Levelock Fire estimated at 250-300 acres

7 p.m. Levelock Fire Update

Smokejumpers, aided by villagers operating bulldozers, are still working to keep a fire from reaching the Bristol Bay area village of Levelock Monday afternoon. Firefighting personnel aboard the plane that delivered the smokejumpers had a rough estimate of the fire size at between 250-300 acres.

Smokejumpers reported the dozer line on the south and west sides of the town were effective at keeping the Levelock Fire at bay. However, the fire is threatening a dozer line constructed on the southwest side of the village where the fire reached the new dump. The eight Alaska smokejumpers set up a pump hose lay to help protect the village of about 70 residents. The fire started to the northwest of the village, but was pushed by winds south along the west side of Levelock. Unfortunately, visibility is hampered by the smoke in the area.

Some residents decided to evacuate the village earlier today including elders and children – especially people that could have respiratory issues due to the thick smoke in the area. Some evacuated by boat to nearby communities.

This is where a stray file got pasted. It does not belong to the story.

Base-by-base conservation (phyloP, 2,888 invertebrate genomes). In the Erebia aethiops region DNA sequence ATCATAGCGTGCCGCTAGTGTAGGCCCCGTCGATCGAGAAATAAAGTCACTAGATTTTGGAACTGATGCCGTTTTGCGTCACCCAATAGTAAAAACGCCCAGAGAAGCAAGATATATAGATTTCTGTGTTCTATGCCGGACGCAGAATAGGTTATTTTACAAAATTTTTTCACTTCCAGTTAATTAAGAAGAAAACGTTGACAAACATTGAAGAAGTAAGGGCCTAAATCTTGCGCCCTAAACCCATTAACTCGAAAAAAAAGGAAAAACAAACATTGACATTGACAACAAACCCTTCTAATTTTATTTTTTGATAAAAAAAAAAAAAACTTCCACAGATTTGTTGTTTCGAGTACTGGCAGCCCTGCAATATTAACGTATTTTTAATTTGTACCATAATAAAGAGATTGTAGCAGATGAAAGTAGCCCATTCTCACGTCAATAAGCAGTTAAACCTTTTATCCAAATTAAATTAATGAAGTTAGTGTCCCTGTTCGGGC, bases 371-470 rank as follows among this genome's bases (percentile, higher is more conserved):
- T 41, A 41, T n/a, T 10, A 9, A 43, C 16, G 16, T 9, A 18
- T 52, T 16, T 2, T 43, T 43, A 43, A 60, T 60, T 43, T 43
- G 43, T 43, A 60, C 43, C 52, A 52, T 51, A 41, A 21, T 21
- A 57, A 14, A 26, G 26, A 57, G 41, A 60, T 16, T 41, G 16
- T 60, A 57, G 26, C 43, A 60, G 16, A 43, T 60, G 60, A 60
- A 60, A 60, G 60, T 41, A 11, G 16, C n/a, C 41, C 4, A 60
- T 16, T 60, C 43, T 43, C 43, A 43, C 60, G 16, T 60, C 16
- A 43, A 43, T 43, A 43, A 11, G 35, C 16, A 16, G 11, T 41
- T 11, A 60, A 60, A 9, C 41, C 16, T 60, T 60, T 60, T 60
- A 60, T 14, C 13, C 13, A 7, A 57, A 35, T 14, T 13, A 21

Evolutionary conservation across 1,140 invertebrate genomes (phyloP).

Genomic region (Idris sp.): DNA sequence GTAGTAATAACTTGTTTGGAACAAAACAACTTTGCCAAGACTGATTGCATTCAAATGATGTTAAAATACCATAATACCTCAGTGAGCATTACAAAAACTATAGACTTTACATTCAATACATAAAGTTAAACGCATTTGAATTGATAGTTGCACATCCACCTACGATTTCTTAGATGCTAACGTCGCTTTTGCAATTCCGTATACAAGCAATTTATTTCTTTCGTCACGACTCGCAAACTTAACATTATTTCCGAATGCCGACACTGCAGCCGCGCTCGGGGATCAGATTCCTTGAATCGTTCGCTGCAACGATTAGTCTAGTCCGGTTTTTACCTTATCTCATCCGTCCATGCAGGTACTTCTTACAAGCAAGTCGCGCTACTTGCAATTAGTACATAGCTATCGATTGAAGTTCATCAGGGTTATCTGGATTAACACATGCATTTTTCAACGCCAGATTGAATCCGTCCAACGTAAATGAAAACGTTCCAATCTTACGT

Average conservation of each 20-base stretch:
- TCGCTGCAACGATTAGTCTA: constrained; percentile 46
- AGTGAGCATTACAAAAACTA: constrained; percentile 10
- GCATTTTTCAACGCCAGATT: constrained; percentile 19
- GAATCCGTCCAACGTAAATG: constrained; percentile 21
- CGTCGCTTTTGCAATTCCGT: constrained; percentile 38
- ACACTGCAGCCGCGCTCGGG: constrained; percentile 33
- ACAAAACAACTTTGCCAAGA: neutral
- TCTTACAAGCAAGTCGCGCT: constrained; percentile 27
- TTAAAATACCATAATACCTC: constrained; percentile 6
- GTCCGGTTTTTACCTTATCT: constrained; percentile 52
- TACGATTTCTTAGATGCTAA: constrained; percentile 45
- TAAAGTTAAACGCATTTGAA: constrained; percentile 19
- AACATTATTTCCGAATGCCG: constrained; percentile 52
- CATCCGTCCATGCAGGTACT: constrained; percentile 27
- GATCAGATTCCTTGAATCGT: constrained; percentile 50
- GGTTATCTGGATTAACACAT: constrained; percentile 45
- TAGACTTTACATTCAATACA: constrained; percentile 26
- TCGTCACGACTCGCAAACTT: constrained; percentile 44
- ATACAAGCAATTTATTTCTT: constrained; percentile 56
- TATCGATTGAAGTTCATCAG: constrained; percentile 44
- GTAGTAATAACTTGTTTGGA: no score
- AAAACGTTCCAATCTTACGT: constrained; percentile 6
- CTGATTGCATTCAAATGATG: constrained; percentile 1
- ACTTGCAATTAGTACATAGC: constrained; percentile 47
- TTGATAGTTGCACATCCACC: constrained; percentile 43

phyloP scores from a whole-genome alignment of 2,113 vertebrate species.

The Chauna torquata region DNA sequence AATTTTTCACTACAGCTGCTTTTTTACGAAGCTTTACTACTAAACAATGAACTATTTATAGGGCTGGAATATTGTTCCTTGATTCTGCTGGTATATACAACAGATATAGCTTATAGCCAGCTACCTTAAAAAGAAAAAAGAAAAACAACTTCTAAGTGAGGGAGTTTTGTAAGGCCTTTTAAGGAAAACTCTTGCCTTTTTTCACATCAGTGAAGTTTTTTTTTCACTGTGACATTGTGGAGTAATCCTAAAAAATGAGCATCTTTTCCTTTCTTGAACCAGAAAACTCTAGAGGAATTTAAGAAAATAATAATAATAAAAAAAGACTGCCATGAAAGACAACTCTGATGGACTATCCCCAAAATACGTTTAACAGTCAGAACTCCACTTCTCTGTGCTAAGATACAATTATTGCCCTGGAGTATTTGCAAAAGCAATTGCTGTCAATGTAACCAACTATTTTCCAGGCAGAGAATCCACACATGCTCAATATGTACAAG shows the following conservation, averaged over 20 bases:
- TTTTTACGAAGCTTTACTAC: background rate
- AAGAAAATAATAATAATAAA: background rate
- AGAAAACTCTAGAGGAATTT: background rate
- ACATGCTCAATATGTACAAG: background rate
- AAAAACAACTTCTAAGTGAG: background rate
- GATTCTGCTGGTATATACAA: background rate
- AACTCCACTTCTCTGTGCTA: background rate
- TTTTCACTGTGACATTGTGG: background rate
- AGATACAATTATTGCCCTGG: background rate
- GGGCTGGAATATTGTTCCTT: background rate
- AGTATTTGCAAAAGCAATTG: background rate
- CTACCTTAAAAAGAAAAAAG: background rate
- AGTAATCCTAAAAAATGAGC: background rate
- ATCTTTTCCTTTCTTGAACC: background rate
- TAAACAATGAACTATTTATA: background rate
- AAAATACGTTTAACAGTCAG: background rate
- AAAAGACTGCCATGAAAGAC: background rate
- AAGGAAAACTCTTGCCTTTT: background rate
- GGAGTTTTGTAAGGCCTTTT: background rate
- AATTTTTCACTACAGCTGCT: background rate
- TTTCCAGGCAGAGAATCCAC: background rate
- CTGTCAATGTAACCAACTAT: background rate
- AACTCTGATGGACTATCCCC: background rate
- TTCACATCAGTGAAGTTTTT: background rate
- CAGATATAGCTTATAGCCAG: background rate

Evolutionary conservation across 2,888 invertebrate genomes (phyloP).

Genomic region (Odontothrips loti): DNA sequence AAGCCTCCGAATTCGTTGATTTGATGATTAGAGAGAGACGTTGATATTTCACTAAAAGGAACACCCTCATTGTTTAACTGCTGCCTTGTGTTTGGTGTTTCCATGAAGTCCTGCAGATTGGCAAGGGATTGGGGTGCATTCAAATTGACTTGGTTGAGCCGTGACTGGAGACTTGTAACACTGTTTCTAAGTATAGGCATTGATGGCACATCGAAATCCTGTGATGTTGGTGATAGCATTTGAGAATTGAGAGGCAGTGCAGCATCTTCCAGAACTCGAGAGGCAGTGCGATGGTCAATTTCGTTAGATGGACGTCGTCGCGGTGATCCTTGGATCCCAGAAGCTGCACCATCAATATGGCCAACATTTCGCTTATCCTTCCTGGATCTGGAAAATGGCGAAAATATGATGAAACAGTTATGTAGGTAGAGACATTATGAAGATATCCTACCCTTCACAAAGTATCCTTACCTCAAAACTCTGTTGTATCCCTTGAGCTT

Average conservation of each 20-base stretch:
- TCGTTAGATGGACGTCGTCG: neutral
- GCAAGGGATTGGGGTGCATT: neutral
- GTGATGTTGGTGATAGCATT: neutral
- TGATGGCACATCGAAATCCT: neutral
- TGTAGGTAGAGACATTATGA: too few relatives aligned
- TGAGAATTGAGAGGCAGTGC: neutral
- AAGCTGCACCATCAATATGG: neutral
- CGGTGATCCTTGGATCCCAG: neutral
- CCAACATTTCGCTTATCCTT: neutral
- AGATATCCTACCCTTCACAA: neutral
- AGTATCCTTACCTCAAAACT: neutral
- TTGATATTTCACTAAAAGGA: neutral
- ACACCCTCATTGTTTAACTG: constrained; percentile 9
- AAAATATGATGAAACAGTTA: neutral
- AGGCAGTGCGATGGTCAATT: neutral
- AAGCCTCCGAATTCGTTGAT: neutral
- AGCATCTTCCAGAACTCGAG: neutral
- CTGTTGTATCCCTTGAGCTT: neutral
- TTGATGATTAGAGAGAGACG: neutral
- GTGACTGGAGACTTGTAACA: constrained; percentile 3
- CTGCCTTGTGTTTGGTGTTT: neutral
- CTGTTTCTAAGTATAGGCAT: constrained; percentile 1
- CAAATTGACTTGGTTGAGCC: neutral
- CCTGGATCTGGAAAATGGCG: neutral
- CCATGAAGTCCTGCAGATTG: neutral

More information will be released as information become available.

About BLM Alaska Fire Service

The Bureau of Land Management Alaska Fire Service (AFS) located at Fort Wainwright, Alaska, provides wildland fire suppression services for over 244 million acres of Department of the Interior and Native Corporation Lands in Alaska. In addition, AFS has other statewide responsibilities that include: interpretation of fire management policy; oversight of the BLM Alaska Aviation program; fuels management projects; and operating and maintaining advanced communication and computer systems such as the Alaska Lightning Detection System. AFS also maintains a National Incident Support Cache with a $10 million inventory. The Alaska Fire Service provides wildland fire suppression services for America’s “Last Frontier” on an interagency basis with the State of Alaska Department of Natural Resources, USDA Forest Service, National Park Service, Bureau of Indian Affairs, U.S. Fish and Wildlife Service, and the U.S. Military in Alaska.

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